Hitting road to end bad parking

Coun Paul Watson, left, Sunderland City Council leader, and Coun James Blackburn, portfolio holder for city services, with the camera car.

Coun Paul Watson, left, Sunderland City Council leader, and Coun James Blackburn, portfolio holder for city services, with the camera car.

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BADLY-BEHAVED drivers beware – these men are after you.

Sunderland Council is employing a spy car to catch out inconsiderate parents, who cause problems when dropping off or picking up their children at school.

Council leader Paul Watson and cabinet member James Blackburn set the camera car off on its way for its first mission yesterday.

The marked Nissan Leaf will patrol the roads at Wearside schools to catch those parking in no stopping zones and on yellow lines, in the name of improving road safety.

Fitted with a telescopic camera, it will record footage of the hazards caused by illegal parking.

It can then return to drivers with advice on road safety, and enforcement measures – if necessary – to prevent the same from happening again.

“We hope families will regard the camera car as a re-assuring presence,” said Coun Blackburn.

“And motorists will see it as a visible reminder of important road safety messages.

“The aim of this clearly-marked camera car is to provide a very visible reminder to motorists of the road safety message that cars should not park illegally outside schools on the marked no-waiting zones.

“The footage the cameras record will be used to identify schools and areas experiencing persistent problems with inconsiderate and illegal parking, so we can take action including enforcement powers but only when necessary against those who continue to ignore the law.”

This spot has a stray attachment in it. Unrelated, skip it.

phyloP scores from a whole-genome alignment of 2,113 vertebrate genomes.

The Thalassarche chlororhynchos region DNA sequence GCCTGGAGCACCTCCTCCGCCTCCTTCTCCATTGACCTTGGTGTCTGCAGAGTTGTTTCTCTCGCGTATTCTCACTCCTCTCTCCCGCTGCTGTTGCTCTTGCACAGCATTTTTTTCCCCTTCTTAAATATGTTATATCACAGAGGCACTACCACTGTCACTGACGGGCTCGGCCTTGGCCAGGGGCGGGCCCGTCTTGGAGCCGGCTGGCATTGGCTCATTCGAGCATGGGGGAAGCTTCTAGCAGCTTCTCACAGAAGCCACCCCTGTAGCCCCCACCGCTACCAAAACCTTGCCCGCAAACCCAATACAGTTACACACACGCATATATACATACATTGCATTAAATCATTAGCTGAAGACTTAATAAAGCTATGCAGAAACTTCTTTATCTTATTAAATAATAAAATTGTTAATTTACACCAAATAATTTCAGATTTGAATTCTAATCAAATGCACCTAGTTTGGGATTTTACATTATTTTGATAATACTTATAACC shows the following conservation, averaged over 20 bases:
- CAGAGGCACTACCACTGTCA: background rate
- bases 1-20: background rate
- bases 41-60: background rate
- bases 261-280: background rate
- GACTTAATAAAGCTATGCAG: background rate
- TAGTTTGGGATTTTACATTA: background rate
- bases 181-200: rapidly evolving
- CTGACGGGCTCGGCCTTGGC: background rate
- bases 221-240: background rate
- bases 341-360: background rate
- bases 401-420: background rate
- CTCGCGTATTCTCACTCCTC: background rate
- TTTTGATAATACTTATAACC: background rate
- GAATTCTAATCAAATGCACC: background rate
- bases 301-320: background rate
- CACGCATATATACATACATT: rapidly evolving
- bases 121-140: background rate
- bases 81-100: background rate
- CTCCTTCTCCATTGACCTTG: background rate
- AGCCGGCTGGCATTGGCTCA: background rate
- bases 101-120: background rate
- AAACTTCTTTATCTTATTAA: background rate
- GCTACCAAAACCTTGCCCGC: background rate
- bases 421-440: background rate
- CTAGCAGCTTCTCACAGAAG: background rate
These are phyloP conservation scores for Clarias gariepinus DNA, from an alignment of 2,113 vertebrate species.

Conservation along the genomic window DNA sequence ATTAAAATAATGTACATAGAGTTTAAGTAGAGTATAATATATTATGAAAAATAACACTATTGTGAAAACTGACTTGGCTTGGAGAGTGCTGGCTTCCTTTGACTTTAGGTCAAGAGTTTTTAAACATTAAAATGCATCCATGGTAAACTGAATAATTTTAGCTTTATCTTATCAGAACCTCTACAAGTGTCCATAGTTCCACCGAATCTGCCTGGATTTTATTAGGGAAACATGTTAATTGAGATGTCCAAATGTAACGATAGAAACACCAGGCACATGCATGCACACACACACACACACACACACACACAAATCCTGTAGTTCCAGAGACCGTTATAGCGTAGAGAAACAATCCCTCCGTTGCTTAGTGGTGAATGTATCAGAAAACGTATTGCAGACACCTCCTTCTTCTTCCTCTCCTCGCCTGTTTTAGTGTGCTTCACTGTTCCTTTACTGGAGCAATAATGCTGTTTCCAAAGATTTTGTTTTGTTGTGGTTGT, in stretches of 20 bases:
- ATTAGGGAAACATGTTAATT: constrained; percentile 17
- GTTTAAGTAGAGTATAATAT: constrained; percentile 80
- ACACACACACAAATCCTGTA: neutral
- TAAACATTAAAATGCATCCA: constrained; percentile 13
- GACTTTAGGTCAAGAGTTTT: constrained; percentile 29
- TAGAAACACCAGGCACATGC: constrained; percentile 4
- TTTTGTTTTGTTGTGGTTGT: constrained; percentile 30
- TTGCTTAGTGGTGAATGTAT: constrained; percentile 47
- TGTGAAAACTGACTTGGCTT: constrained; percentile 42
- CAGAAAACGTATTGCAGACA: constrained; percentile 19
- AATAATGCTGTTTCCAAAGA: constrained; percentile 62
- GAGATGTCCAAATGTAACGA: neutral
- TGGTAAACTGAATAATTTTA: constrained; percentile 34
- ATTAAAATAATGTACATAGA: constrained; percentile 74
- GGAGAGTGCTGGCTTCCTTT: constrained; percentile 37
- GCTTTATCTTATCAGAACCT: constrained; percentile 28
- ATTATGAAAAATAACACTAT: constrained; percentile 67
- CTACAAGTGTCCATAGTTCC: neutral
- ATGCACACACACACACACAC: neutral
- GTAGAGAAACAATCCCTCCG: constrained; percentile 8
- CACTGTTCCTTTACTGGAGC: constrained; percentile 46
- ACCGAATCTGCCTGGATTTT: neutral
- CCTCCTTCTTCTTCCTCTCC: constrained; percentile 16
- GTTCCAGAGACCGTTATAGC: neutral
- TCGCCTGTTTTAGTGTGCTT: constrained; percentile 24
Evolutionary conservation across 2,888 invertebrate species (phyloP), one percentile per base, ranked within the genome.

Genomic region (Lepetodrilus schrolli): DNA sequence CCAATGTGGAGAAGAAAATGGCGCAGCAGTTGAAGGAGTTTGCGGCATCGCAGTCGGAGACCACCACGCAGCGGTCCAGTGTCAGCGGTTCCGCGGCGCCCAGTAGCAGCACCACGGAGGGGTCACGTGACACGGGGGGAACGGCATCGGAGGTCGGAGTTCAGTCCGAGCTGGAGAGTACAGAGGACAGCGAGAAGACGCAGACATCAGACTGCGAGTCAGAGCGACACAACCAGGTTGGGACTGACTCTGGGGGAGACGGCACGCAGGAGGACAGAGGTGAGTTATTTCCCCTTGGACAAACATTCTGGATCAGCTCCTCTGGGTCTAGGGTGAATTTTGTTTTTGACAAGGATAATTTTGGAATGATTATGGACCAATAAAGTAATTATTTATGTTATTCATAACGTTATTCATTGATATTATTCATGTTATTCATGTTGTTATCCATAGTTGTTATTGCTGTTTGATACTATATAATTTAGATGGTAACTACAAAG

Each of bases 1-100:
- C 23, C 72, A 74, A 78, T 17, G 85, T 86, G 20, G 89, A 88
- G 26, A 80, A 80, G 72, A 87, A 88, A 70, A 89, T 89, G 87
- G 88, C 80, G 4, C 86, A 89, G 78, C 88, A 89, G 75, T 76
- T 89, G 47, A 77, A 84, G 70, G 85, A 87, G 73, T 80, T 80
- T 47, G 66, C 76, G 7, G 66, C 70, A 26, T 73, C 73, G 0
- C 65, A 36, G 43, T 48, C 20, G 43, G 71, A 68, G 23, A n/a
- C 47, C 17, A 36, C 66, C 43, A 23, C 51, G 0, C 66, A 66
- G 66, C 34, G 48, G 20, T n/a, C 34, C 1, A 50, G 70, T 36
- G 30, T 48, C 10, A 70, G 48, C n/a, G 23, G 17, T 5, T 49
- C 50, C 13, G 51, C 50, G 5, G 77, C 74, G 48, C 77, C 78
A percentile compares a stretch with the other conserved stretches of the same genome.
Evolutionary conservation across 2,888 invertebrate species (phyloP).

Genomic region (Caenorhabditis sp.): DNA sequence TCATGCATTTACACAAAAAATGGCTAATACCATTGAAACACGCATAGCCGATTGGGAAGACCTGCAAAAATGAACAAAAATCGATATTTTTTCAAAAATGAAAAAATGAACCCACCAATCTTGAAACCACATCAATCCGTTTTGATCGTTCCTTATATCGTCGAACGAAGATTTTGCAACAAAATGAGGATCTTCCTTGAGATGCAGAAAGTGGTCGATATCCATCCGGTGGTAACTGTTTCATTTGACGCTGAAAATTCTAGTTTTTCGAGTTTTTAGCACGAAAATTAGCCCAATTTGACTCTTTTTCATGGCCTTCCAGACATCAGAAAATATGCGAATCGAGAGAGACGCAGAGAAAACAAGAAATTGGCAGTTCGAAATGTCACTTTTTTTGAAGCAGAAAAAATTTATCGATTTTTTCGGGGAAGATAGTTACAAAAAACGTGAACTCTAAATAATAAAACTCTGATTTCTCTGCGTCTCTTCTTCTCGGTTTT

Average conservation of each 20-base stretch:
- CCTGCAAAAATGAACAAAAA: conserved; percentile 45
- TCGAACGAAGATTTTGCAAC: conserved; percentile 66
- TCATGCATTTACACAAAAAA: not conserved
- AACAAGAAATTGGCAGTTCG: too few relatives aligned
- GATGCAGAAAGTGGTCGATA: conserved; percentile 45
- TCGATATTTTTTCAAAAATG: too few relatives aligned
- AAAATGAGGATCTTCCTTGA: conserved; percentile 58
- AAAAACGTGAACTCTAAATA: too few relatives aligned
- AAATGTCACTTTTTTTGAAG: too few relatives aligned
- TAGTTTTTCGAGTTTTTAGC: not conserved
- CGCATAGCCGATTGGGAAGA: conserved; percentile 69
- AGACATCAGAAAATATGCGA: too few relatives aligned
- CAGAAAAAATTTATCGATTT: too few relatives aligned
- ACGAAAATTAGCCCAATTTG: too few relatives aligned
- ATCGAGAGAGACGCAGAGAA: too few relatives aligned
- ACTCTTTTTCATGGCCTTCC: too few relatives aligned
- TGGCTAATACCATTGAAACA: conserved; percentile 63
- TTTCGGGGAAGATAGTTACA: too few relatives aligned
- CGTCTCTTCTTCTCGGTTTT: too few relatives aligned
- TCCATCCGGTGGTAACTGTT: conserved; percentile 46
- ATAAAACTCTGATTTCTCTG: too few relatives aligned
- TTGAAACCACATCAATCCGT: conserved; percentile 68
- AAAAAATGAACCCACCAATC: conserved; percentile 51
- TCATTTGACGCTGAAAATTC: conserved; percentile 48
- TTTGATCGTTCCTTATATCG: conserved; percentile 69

The car debuted at Ryhope Infant and Junior School.

It will now visit the five schools with the worst parking problems during its first week, which are Fulwell Infant school today; Seaburn Dene Primary and Monkwearmouth on Wednesday; Barnes Infant and Junior on Thursday; and Dubmire Primary on Friday.

It will then take up regular patrols of all the city’s schools in the months up to the summer holidays.

The car is being launched as part of the Go Smarter To School campaign by the Department for Transport, supported by the council’s 3Es road safety and parking awareness campaign – Education, Enforcement, Engineering – which aims to improve pedestrian safety.

Headteacher of Ryhope Infant School, Chris Ray, and headteacher of Ryhope Junior School, Jan Skelton, said: “We both, Ryhope Infant and Ryhope Junior School, support any measures which the council have introduced that encourage our parents to park responsibly to keep the children safe.”

As part of the initial campaign running until the summer, Parksmart leaflets have been sent out to all schools explaining how the camera car is part of efforts to make areas outside schools safer for parents and children.

Twitter: @Monica_Tunrbull